Source: The Scientist

The US Department of Agriculture has announced it would deregulate a strain of cotton that university researchers had genetically engineered to carry low levels of poisonous gossypol in its seeds. The idea is that the modified cotton’s seeds could be grown for food.

Cotton is known for its white fibers that can be woven into soft fabrics. But for every pound of fluffy, white lint, the plant produces 1.6 pounds of peanut-size seeds. Those seeds contain high levels of gossypol, which protects the plant against pests and disease but makes cotton seeds inedible.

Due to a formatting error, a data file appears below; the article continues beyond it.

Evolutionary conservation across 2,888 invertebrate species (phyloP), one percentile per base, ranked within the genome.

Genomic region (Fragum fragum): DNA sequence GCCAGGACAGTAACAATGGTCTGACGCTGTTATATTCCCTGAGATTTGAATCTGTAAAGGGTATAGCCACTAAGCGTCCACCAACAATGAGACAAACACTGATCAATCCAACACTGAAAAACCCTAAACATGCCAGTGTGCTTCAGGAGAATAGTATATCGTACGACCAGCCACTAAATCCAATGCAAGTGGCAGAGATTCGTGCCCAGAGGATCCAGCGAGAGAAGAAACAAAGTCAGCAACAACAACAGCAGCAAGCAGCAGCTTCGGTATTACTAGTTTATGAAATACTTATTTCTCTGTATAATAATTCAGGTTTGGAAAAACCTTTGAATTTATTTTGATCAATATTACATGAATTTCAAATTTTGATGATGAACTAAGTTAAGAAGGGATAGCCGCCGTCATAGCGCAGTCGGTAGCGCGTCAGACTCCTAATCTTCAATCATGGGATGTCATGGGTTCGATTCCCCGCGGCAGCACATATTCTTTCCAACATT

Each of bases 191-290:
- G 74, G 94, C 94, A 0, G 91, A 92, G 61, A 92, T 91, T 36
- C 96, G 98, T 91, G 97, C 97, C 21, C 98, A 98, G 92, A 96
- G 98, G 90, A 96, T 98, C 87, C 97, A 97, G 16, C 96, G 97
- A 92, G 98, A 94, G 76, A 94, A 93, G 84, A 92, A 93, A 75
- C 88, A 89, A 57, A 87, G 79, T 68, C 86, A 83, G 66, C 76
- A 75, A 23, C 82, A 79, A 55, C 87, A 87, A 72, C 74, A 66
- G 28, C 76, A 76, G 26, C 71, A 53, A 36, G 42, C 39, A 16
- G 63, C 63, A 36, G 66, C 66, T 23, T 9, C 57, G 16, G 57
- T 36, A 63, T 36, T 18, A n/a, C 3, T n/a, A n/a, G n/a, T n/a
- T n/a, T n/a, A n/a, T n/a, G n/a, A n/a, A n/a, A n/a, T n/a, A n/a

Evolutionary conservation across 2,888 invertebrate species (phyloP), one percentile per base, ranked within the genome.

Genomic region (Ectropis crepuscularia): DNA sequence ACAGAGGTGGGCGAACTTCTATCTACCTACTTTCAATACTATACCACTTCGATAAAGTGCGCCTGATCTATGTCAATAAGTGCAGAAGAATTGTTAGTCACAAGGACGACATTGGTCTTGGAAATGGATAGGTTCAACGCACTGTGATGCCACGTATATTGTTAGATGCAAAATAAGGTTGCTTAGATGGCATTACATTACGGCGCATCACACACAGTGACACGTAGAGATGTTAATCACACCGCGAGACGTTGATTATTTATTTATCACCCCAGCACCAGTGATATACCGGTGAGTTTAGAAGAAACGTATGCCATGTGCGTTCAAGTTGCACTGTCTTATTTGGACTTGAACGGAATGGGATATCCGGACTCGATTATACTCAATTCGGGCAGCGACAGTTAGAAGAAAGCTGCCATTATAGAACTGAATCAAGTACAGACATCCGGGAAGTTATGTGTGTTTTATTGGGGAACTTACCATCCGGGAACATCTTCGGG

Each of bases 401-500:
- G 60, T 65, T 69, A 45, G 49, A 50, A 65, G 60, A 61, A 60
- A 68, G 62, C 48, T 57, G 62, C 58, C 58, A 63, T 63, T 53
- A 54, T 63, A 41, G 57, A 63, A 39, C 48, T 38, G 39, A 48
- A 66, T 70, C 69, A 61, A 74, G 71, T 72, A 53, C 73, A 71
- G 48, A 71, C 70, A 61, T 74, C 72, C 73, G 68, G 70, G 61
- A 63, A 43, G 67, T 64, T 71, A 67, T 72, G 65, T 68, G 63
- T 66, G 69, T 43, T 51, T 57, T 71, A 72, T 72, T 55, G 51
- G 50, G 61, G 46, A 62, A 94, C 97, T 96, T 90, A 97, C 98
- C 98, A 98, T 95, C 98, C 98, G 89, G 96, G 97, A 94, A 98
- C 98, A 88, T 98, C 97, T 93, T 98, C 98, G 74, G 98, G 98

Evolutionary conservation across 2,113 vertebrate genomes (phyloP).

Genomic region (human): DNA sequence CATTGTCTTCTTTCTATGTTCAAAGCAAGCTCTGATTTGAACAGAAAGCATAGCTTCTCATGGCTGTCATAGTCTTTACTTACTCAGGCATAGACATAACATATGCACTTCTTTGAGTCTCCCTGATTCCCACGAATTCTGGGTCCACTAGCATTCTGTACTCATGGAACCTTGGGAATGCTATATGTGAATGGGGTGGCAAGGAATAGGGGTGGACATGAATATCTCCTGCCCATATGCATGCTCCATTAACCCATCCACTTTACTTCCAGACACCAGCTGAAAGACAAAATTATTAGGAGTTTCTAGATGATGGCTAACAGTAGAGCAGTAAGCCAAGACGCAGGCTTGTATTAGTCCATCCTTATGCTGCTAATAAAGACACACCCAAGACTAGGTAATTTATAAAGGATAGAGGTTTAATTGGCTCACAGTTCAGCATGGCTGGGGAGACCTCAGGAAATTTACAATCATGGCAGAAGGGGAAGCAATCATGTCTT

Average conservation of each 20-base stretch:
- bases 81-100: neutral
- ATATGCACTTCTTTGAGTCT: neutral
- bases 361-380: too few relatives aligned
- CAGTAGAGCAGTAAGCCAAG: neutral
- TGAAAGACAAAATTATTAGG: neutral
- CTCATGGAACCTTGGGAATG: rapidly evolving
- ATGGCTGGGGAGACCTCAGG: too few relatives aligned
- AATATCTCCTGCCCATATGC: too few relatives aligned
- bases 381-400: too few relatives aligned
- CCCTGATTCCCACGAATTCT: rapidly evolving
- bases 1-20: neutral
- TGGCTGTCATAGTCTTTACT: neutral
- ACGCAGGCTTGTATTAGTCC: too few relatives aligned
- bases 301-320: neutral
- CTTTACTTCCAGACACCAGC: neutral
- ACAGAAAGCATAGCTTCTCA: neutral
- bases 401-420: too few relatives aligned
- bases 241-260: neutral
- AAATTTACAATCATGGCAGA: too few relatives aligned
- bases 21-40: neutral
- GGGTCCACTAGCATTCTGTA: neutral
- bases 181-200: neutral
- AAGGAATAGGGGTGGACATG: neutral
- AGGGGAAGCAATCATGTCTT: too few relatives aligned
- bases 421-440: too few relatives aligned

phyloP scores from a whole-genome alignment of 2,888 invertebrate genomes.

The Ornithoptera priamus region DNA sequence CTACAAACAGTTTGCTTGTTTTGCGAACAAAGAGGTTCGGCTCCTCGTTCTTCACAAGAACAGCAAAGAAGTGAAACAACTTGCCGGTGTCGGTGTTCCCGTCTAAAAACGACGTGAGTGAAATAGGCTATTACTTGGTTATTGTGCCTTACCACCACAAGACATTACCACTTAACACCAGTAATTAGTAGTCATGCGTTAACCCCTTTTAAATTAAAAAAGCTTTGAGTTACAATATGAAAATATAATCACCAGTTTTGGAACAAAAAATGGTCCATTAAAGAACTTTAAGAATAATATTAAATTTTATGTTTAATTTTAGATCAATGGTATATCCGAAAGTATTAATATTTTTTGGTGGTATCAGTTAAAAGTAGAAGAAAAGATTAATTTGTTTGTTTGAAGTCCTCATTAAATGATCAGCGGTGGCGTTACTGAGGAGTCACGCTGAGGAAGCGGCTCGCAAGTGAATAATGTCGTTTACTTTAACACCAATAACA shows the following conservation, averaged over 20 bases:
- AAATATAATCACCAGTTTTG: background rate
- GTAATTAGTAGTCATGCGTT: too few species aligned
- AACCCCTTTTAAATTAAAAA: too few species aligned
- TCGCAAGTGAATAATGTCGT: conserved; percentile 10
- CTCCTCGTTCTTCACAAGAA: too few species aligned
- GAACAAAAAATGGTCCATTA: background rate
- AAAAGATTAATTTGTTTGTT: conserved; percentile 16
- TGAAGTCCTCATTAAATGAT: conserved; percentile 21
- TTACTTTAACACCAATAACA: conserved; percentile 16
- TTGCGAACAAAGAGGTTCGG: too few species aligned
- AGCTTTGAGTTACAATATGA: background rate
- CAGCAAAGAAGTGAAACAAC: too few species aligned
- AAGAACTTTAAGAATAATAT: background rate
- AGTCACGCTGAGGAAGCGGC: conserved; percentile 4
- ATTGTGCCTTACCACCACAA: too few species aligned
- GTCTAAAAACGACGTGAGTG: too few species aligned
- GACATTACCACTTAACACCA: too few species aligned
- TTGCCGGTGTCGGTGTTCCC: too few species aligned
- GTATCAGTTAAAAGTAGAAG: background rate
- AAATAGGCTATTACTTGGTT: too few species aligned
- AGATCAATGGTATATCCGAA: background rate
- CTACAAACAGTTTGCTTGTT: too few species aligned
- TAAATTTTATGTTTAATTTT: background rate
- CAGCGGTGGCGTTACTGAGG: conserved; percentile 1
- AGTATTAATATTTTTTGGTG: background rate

Texas A&M University’s Keerti Rathore and colleagues inserted DNA into the cotton plant to turn off the gene responsible for producing gossypol in the seeds. The genetically engineered strain still has protective levels of gossypol in its shoots and leaves, but reduced amounts in its oil- and protein-rich seeds, which could potentially be eaten by humans, according to the US Department of Agriculture’s (USDA) announcement.